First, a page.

My Business Story

Entrepreneur's Unusual Textile Design Puts Her On The Map

After years of study and pursuing her dream, Oyidiya finally takes top spot in competitive textile design market

One thing that thrilled Oyidiya Ajike when she was growing up was how her father, a civil engineer, designed things. Her father, she said, always left his engineering signature and ingenuity on any project he handled. His most obvious signature was on their house, and it was where Oyidiya’s love for design took hold and began to blossom.

In the beginning… 

She recalled: “My father is a retired civil engineer. I grew up around design. Obviously, having my father as a civil engineer exposed me early to design. He was quite good at it and you could see the extra creativity and aesthetics that went into the design of the house we lived in and the décor.”

Despite her love for design, Oyidiya’s parents steered her towards a different path; but even on this path, the seed of creativity already sowed in her childhood years would still find expression.  

Business brief:
Started 2008
Social media contact:
@ivo_luxurytextiles @hudayyabycoutureliving

“My father’s colourful and dramatic designs influenced my attraction but that didn’t necessarily mean I was going to study civil engineering,” the Abia State-born entrepreneur stated. 

Oyidiya initially started studying medicine in Nigeria before opting to move to the United Kingdom, where she eventually earned a degree in Pharmacology and Physiology. 

But her passion was still somewhere else. She had the fire of entrepreneurship burning in her and she indulged it by registering her first business in 2008, even before completing her studies in the UK. 

She explained: “When I finished my first degree I went back to school to study interior design, and then went on to the Imperial College Business School, where I studied business management in 2011.”

Returning home to do business

The Managing Director of IVO Textile said she started with the seed capital saved from working in the UK. She got some support in the form of work space from an architect friend who bought into her concept and vision.  

However, Oyidiya knew that passion for design alone would not break her into the flooded interior décor market in Nigeria. She decided to specialize in textile design, where she would have more freedom to express her creativity. 

“Textile design takes a slightly different angle to interior design because for my own personal aesthetics I love beautiful and luxury-looking textiles. I knew that even though I wanted to be an interior designer, I wanted to focus more on fabrics and textiles for the interior design industry,” she said.  

In retrospect, it was a strategy that worked. But Oyidiya confessed that it took some experimenting and improvisation to make her brand what it is today.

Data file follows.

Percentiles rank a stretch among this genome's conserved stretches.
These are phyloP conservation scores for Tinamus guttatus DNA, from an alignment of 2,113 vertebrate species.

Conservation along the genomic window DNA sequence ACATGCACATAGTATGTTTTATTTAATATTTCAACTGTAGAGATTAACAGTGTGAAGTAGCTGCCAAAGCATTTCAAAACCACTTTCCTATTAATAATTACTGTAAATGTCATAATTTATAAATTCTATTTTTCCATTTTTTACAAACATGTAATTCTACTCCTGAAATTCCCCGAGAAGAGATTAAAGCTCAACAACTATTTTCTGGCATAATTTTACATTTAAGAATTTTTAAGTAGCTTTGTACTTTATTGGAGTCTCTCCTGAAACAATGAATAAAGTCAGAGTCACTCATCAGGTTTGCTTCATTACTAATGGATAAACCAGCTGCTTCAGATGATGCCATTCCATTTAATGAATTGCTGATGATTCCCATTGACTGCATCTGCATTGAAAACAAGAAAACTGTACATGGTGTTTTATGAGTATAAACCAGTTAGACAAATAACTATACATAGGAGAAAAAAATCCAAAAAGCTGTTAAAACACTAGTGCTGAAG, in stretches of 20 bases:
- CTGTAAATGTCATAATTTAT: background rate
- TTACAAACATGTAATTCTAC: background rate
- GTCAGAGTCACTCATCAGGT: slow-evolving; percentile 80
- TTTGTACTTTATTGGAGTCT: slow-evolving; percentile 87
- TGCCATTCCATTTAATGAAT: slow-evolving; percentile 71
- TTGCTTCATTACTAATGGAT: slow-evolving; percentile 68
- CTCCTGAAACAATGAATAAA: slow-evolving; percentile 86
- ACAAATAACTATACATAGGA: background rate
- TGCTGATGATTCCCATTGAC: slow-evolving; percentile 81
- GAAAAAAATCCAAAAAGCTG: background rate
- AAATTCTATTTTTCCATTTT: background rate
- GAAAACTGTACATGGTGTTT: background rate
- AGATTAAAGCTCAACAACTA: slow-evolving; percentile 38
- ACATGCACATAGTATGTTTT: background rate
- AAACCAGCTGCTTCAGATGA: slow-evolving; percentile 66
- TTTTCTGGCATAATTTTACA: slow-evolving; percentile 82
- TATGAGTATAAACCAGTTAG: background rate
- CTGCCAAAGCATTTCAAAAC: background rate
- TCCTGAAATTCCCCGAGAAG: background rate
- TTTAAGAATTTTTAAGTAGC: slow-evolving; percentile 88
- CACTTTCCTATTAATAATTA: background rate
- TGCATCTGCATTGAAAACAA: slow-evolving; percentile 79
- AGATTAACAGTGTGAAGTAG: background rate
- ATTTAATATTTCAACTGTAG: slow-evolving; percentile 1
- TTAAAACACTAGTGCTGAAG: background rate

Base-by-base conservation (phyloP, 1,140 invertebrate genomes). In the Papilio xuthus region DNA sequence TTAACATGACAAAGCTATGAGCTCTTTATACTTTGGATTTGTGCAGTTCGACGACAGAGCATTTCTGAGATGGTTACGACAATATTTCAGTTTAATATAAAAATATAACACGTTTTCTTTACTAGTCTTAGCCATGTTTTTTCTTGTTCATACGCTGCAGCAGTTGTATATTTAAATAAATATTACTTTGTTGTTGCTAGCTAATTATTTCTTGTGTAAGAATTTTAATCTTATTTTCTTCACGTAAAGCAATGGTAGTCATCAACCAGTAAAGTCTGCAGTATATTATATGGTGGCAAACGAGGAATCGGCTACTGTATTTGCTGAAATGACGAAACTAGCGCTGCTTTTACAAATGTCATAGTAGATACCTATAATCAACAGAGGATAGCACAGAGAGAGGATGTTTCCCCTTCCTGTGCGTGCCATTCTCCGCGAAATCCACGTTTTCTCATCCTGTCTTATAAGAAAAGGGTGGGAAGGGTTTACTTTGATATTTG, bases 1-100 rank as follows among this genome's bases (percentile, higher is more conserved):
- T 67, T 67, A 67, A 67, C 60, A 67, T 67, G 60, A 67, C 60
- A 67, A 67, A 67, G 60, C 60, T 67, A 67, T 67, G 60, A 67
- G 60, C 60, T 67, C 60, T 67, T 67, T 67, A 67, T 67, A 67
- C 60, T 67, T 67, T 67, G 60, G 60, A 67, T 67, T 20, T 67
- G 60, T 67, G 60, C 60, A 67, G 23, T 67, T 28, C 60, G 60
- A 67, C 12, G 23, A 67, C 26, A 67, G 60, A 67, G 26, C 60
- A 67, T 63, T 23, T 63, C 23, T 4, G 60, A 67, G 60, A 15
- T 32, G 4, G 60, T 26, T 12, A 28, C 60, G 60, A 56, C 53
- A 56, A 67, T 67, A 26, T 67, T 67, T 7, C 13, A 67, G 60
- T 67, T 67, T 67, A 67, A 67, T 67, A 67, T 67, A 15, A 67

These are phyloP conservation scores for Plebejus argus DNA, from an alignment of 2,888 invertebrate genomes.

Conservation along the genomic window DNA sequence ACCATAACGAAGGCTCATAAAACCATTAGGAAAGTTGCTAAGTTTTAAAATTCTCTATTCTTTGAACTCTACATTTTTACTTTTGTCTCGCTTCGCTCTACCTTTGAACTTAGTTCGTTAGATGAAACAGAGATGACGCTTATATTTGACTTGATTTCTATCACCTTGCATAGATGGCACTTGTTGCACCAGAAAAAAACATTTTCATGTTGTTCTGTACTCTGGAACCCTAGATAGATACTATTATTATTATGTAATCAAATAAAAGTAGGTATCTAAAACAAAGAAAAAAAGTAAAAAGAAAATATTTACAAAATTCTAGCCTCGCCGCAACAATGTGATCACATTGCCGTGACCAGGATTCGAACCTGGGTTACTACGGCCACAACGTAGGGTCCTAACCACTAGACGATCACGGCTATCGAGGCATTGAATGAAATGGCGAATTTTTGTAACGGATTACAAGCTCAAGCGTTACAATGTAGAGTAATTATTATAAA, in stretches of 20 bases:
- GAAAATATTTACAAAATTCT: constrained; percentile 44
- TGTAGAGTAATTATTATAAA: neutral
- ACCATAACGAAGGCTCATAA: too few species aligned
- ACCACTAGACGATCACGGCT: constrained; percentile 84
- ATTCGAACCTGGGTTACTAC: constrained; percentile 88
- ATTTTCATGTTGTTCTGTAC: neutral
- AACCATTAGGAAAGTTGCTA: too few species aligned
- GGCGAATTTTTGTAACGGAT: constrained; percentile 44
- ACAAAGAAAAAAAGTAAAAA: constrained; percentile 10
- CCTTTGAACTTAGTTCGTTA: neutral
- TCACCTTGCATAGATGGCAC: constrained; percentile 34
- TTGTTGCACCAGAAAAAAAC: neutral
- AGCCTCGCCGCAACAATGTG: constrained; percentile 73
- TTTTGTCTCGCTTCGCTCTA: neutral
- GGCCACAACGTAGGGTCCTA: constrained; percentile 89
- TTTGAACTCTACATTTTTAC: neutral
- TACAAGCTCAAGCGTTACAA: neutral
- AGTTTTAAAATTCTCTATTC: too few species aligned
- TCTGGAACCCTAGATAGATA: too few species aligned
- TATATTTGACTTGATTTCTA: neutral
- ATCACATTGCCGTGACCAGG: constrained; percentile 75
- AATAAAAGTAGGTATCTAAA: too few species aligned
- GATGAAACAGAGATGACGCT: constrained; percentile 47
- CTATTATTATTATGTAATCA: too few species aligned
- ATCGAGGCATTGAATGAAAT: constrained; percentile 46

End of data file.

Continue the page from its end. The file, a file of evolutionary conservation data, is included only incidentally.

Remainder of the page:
"Building the capacity of the people I worked with was difficult. I found it difficult to convey and translate my ideas to people. Having people to see the vision and see it through the way I wanted things done was a challenge."

“Although I had to think about how to create my niche in the market, I still had to start as an interior designer and source for jobs and all that,” the CEO of IVO Textile said. “However, it wasn’t fulfilling for me because I wanted to be a textile designer able to create and sell my own collection,” she added. 

When Oyidiya didn’t immediately have the means to achieve her aim, she decided to start stocking other people’s brands. She supplemented her décor with investing in the catalogues of upmarket internal brands, while bidding her time. 

“It was two, three years ago that I decided I had tested the market enough to start producing and pushing out my own collection,” said.

Challenges, Lessons and breakthrough 

A disruptor, Oyidiya was confronted with a peculiar challenge when she started IVO Textile.  “Building the capacity of the people I worked with was difficult. I found it difficult to convey and translate my ideas to people. Having people to see the vision and see it through the way I wanted things done was a challenge,” she said.

Being a high-end brand, Oyidiya also faced some challenges when foreign exchange rates started to fluctuate in 2015. And there are the usual challenges faced like all other small and medium scale businesses run in Nigeria. 

However, there was a specific encounter which tested Oyidiya’s resolve in 2015: “We had six projects all at the same time in Kano, Bauchi, Anambra, Imo and Abuja. We were shipping goods every week and my goods were seized by the Customs Service, but our clients showed understanding and we were able to resolve the snag and deliver.”

Oyidiya started IVO Textile with one tailor and a secretary/assistant but had to learn a basic business lesson along the way as her business grew.

“At some point when we were growing, I had too many staff and was struggling with keeping them on permanent terms,” she said. “We had about six sales assistants, about eight installers, there were customer service assistants, tailors, personal assistant and all of that. I had to restructure my business to make access to staff more flexible.” 

Oyidiya said although her business has grown, her definition of success is when progress is continuous and sustained and lessons learnt along the way are used to improve the business.